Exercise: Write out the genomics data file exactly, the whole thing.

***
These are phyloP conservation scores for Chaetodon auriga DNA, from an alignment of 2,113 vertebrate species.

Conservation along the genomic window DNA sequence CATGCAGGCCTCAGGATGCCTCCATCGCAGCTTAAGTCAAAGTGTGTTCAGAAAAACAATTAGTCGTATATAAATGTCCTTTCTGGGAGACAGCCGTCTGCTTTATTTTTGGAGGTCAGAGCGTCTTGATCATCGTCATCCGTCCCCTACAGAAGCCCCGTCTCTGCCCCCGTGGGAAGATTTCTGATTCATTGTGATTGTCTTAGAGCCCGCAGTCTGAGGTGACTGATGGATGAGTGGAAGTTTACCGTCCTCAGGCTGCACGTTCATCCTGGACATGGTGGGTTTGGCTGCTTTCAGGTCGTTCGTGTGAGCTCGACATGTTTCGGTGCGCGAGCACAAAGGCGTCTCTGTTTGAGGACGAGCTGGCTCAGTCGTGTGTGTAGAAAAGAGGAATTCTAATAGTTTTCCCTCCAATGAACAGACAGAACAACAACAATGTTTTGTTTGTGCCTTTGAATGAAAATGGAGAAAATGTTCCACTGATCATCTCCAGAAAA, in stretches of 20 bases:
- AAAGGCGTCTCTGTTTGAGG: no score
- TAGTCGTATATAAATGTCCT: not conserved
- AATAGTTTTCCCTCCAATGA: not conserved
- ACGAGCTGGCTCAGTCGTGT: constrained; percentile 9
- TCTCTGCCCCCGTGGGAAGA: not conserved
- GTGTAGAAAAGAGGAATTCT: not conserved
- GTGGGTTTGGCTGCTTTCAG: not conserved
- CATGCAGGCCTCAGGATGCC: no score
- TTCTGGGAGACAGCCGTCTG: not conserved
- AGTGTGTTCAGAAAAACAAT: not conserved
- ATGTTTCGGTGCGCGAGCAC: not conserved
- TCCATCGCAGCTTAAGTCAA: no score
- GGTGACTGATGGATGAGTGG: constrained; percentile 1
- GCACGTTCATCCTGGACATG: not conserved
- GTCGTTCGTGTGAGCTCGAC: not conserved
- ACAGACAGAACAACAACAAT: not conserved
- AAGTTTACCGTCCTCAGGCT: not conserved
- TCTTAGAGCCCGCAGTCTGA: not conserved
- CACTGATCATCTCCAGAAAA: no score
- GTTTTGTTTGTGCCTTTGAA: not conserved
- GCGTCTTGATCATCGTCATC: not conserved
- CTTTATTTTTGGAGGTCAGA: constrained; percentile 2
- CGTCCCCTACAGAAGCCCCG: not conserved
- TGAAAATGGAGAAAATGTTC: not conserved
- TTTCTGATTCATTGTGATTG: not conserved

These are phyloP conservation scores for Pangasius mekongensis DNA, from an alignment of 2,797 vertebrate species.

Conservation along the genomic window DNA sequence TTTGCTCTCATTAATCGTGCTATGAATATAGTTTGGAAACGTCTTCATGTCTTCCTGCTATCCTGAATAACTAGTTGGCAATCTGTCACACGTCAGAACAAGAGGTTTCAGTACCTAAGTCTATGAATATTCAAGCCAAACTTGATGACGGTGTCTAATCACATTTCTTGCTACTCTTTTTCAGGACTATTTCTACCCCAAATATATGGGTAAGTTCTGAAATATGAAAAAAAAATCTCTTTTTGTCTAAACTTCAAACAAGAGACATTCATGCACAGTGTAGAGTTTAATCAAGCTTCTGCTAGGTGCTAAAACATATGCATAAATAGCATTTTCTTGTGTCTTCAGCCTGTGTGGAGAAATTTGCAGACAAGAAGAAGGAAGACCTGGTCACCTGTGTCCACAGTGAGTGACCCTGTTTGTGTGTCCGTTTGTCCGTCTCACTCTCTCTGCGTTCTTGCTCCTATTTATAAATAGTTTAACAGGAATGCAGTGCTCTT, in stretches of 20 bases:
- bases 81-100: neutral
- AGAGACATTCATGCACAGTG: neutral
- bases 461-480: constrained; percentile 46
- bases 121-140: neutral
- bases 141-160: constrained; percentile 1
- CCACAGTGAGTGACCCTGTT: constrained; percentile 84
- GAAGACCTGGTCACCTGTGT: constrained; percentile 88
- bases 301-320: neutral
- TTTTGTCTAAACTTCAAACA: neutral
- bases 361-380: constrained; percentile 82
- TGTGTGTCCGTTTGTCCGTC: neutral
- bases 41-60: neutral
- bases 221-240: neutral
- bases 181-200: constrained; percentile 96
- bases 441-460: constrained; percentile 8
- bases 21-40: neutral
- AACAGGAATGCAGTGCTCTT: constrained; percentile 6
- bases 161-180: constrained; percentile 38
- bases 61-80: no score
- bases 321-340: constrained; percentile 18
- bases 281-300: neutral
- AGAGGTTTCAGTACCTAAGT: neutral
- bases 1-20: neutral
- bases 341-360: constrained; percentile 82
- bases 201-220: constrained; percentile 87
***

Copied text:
These are phyloP conservation scores for Chaetodon auriga DNA, from an alignment of 2,113 vertebrate species.

Conservation along the genomic window DNA sequence CATGCAGGCCTCAGGATGCCTCCATCGCAGCTTAAGTCAAAGTGTGTTCAGAAAAACAATTAGTCGTATATAAATGTCCTTTCTGGGAGACAGCCGTCTGCTTTATTTTTGGAGGTCAGAGCGTCTTGATCATCGTCATCCGTCCCCTACAGAAGCCCCGTCTCTGCCCCCGTGGGAAGATTTCTGATTCATTGTGATTGTCTTAGAGCCCGCAGTCTGAGGTGACTGATGGATGAGTGGAAGTTTACCGTCCTCAGGCTGCACGTTCATCCTGGACATGGTGGGTTTGGCTGCTTTCAGGTCGTTCGTGTGAGCTCGACATGTTTCGGTGCGCGAGCACAAAGGCGTCTCTGTTTGAGGACGAGCTGGCTCAGTCGTGTGTGTAGAAAAGAGGAATTCTAATAGTTTTCCCTCCAATGAACAGACAGAACAACAACAATGTTTTGTTTGTGCCTTTGAATGAAAATGGAGAAAATGTTCCACTGATCATCTCCAGAAAA, in stretches of 20 bases:
- AAAGGCGTCTCTGTTTGAGG: no score
- TAGTCGTATATAAATGTCCT: not conserved
- AATAGTTTTCCCTCCAATGA: not conserved
- ACGAGCTGGCTCAGTCGTGT: constrained; percentile 9
- TCTCTGCCCCCGTGGGAAGA: not conserved
- GTGTAGAAAAGAGGAATTCT: not conserved
- GTGGGTTTGGCTGCTTTCAG: not conserved
- CATGCAGGCCTCAGGATGCC: no score
- TTCTGGGAGACAGCCGTCTG: not conserved
- AGTGTGTTCAGAAAAACAAT: not conserved
- ATGTTTCGGTGCGCGAGCAC: not conserved
- TCCATCGCAGCTTAAGTCAA: no score
- GGTGACTGATGGATGAGTGG: constrained; percentile 1
- GCACGTTCATCCTGGACATG: not conserved
- GTCGTTCGTGTGAGCTCGAC: not conserved
- ACAGACAGAACAACAACAAT: not conserved
- AAGTTTACCGTCCTCAGGCT: not conserved
- TCTTAGAGCCCGCAGTCTGA: not conserved
- CACTGATCATCTCCAGAAAA: no score
- GTTTTGTTTGTGCCTTTGAA: not conserved
- GCGTCTTGATCATCGTCATC: not conserved
- CTTTATTTTTGGAGGTCAGA: constrained; percentile 2
- CGTCCCCTACAGAAGCCCCG: not conserved
- TGAAAATGGAGAAAATGTTC: not conserved
- TTTCTGATTCATTGTGATTG: not conserved

These are phyloP conservation scores for Pangasius mekongensis DNA, from an alignment of 2,797 vertebrate species.

Conservation along the genomic window DNA sequence TTTGCTCTCATTAATCGTGCTATGAATATAGTTTGGAAACGTCTTCATGTCTTCCTGCTATCCTGAATAACTAGTTGGCAATCTGTCACACGTCAGAACAAGAGGTTTCAGTACCTAAGTCTATGAATATTCAAGCCAAACTTGATGACGGTGTCTAATCACATTTCTTGCTACTCTTTTTCAGGACTATTTCTACCCCAAATATATGGGTAAGTTCTGAAATATGAAAAAAAAATCTCTTTTTGTCTAAACTTCAAACAAGAGACATTCATGCACAGTGTAGAGTTTAATCAAGCTTCTGCTAGGTGCTAAAACATATGCATAAATAGCATTTTCTTGTGTCTTCAGCCTGTGTGGAGAAATTTGCAGACAAGAAGAAGGAAGACCTGGTCACCTGTGTCCACAGTGAGTGACCCTGTTTGTGTGTCCGTTTGTCCGTCTCACTCTCTCTGCGTTCTTGCTCCTATTTATAAATAGTTTAACAGGAATGCAGTGCTCTT, in stretches of 20 bases:
- bases 81-100: neutral
- AGAGACATTCATGCACAGTG: neutral
- bases 461-480: constrained; percentile 46
- bases 121-140: neutral
- bases 141-160: constrained; percentile 1
- CCACAGTGAGTGACCCTGTT: constrained; percentile 84
- GAAGACCTGGTCACCTGTGT: constrained; percentile 88
- bases 301-320: neutral
- TTTTGTCTAAACTTCAAACA: neutral
- bases 361-380: constrained; percentile 82
- TGTGTGTCCGTTTGTCCGTC: neutral
- bases 41-60: neutral
- bases 221-240: neutral
- bases 181-200: constrained; percentile 96
- bases 441-460: constrained; percentile 8
- bases 21-40: neutral
- AACAGGAATGCAGTGCTCTT: constrained; percentile 6
- bases 161-180: constrained; percentile 38
- bases 61-80: no score
- bases 321-340: constrained; percentile 18
- bases 281-300: neutral
- AGAGGTTTCAGTACCTAAGT: neutral
- bases 1-20: neutral
- bases 341-360: constrained; percentile 82
- bases 201-220: constrained; percentile 87